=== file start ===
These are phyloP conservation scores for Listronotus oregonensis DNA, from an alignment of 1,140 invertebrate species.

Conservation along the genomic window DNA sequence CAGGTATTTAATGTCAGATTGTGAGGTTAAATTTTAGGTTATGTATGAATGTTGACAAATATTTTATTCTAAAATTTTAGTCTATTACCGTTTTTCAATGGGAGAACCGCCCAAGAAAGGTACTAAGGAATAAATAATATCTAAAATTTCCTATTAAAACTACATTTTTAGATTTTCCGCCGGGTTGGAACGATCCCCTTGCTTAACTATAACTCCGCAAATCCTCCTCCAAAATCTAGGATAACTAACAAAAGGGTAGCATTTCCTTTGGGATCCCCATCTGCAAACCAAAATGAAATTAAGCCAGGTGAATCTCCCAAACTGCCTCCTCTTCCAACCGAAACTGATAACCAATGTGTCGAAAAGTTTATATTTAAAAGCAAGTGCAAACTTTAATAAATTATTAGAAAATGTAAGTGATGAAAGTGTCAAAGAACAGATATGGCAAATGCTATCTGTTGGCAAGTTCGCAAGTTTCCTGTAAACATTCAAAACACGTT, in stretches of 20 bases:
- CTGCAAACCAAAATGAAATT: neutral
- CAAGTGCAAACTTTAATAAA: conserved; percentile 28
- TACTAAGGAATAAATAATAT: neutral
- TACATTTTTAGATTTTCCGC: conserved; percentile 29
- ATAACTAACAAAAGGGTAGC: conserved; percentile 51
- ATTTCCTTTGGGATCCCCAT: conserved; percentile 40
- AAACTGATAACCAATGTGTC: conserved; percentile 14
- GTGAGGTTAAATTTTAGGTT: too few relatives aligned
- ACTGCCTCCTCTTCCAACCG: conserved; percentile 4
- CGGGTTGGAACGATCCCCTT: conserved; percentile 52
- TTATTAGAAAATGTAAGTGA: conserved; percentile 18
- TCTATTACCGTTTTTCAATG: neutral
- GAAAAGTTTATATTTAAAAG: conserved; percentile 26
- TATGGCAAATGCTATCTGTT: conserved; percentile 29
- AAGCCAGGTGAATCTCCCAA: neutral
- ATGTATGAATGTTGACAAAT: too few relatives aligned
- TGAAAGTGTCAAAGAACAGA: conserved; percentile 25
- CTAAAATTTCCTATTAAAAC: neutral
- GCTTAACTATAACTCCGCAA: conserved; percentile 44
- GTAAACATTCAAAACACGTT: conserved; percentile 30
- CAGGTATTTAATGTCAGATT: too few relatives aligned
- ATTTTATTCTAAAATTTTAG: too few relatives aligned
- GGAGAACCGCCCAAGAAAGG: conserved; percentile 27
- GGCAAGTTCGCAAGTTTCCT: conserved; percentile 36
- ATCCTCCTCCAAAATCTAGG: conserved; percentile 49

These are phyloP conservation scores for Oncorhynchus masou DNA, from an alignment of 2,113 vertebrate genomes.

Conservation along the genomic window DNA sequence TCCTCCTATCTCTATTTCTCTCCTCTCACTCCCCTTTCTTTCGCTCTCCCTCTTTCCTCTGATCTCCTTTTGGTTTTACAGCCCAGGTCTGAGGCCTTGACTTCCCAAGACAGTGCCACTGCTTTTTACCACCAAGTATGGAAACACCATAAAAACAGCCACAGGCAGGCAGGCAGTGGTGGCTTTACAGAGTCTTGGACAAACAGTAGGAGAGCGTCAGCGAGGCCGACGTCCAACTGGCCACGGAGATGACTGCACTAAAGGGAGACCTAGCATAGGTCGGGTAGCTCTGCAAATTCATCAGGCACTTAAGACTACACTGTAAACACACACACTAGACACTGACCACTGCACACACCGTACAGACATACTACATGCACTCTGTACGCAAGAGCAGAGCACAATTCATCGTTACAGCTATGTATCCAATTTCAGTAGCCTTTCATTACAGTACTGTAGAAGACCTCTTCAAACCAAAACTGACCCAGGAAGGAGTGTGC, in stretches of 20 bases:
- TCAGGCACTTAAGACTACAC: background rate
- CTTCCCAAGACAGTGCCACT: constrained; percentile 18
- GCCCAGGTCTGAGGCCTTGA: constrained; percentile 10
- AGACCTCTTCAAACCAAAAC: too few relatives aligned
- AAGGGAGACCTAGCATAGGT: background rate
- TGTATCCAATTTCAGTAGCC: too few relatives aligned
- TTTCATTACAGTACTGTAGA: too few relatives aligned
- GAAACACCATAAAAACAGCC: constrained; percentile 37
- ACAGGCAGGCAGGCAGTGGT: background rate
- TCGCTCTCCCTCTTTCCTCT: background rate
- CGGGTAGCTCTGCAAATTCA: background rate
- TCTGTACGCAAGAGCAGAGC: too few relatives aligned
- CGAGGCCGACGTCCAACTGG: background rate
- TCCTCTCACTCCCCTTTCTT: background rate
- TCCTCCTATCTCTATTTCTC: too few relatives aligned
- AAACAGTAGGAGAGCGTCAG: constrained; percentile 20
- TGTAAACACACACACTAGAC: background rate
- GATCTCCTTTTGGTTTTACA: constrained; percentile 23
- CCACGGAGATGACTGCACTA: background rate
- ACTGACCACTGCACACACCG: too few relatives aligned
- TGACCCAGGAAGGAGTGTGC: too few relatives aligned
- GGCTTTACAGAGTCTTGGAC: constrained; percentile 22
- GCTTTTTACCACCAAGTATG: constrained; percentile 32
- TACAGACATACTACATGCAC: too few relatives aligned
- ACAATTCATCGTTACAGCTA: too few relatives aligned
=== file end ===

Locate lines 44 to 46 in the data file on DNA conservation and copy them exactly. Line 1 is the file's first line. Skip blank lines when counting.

- TCCTCCTATCTCTATTTCTC: too few relatives aligned
- AAACAGTAGGAGAGCGTCAG: constrained; percentile 20
- TGTAAACACACACACTAGAC: background rate